Date: Sep 10th to Oct 23rd
Germany-based artist Zhang Meng resides in Karlsruhe, where the name of the city derived from a romantic legend. Karl III. Wilhelm von Baden-Durlach, Margrave of Baden-Durlach between 1709 and 1738, had a hunting trip passing by and woke up from a dream in which he founded a new city. Another version of the story claimed that he built the new palace to find peace from his wife. No one can verify which is true, but the name, Karlsrule, “Karl’s repose” in German, found a permanent place on the map.
AroundSpace Gallery is honored to present Zhang Meng’s first solo exhibition in Shanghai, showcasing more than a dozen works newly created in the city with a romantic name, Karlsruhe.
Zhang Meng studied English literature in college. Perhaps that’s why all the titles of her artwork read like a short poem, I walked through the park then met the death, Before everything falls apart, A little Baroque, a little Mandala, and a little Distance, to name just a few. Despite having these lyrical titles Zhang’s works feature relatively simple materials and techniques. She holds special feelings towards paper thanks to her childhood memories. In these new works, Zhang used charcoal and wax on translucent vellum paper creating images with bold compositions and relaxed renderings, almost like a child’s doodle at first glance. Only when the viewers pay a close attention can they notice and appreciate the profound content and various layers of each work: people, animals, plants, buildings, scattered Chinese characters, large surfaces covered by was or charcoal (Have you ever been a fan of Neverhood ?), multi-dimensional perspectives in one (Schloss), etc.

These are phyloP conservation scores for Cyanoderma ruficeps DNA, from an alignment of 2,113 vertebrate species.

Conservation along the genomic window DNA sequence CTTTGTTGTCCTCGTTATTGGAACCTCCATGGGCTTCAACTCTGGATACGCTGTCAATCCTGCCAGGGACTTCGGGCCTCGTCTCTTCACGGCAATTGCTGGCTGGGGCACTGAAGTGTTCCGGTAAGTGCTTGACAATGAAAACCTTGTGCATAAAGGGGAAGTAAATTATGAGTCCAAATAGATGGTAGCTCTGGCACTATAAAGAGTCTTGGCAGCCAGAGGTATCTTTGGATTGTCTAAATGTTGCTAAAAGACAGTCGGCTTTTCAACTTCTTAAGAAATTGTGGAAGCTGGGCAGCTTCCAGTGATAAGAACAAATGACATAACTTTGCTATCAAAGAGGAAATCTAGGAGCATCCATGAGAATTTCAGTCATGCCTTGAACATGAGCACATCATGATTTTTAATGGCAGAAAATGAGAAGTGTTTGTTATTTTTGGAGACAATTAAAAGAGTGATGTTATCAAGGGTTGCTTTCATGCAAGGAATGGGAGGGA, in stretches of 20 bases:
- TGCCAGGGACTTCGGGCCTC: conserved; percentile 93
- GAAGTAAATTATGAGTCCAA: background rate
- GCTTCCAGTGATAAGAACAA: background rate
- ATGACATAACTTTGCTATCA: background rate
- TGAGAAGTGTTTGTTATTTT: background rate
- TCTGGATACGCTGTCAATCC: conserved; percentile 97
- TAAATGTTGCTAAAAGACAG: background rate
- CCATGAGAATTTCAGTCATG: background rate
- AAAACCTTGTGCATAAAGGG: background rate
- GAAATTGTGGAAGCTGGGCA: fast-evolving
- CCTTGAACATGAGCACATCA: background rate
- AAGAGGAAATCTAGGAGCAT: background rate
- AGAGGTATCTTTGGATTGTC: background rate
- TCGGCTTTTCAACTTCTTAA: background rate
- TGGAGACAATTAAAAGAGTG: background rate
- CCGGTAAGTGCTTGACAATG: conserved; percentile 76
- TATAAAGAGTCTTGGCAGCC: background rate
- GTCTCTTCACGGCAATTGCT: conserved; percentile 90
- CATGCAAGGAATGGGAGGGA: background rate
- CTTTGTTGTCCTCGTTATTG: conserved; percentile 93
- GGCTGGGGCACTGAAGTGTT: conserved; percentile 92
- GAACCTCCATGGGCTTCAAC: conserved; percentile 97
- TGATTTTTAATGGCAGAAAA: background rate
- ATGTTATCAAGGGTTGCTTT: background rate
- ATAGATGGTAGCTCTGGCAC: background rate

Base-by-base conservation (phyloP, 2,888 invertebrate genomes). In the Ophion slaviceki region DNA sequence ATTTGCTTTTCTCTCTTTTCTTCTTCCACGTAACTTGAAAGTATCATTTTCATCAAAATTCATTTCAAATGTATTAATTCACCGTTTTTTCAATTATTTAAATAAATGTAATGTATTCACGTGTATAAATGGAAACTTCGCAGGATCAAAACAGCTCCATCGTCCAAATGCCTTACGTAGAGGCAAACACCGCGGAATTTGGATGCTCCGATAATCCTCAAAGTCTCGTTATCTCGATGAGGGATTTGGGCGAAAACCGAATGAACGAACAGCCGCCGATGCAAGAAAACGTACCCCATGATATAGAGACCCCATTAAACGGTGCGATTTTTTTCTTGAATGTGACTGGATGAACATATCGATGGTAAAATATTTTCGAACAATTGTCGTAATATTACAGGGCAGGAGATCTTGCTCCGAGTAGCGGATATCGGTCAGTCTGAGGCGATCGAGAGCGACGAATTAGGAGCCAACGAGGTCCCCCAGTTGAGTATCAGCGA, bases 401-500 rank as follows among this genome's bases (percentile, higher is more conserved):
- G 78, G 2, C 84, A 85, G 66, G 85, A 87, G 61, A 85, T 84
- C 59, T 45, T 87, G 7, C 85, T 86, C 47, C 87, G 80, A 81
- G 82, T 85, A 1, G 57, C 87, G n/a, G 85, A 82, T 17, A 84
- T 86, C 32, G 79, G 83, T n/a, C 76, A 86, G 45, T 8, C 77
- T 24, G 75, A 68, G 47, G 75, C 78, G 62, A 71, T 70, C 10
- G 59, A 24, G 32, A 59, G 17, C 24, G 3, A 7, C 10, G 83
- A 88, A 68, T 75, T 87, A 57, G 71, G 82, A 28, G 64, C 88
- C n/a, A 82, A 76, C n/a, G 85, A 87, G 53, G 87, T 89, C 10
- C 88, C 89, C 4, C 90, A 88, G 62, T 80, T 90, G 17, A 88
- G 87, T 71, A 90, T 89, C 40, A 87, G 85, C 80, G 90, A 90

Zhang Meng’s works are lyrical and storytelling, but they are not secondary to any literature works. Even in the series of Odyssey the ancient Greek epic was only a starting point for Zhang to develop her own imagination and creation. Her works are much larger than any usual paper-based works, which reduces the impression of illustration and encourages the feeling of independent artwork. Zhang considers drawing as a medium between thinking and seeing. It is “a transformation,” in which she left many traces during the process of drawing, which overlapped, deleted, interwove, at last through errors and mistakes forms the drawing's body. It is a process of meditation: All the things I (Zhang Meng) absorbed into my mind, then fermented, and finally on the paper, I try to find it out little by little.”
Zhang Meng believes that monochrome or black & white is closer to one’s inner world or memory, hence she uses color in a very restrained way. She uses sharpie markers or crayons to paint bright and clear color panes on nonabsorbent translucent vellum paper which distinctly contrast the empty spaces and charcoal lines. The colors in her works, whether the large yellow surfaces in We came out of the duck to see some art and Nirgendwo, or the sky blue crayons color in Your sadness is bright seem to actively remind the viewer of an unforgettable, bright memory in life.
In her artist statement, Zhang Meng wrote, “as a Chinese living in Europe, my works try to reflect on my cross cultural situation.” In her art, Zhang Meng pays homage to German figurative artists Gerhard Richter, Sigmar Polke, and Neo Rauch, as well as reflects the legacy of Chinese ink painting. She has successfully created a borderless, dreamy, and free artworld to place her identity in Karl’s Repose (Karlsrule).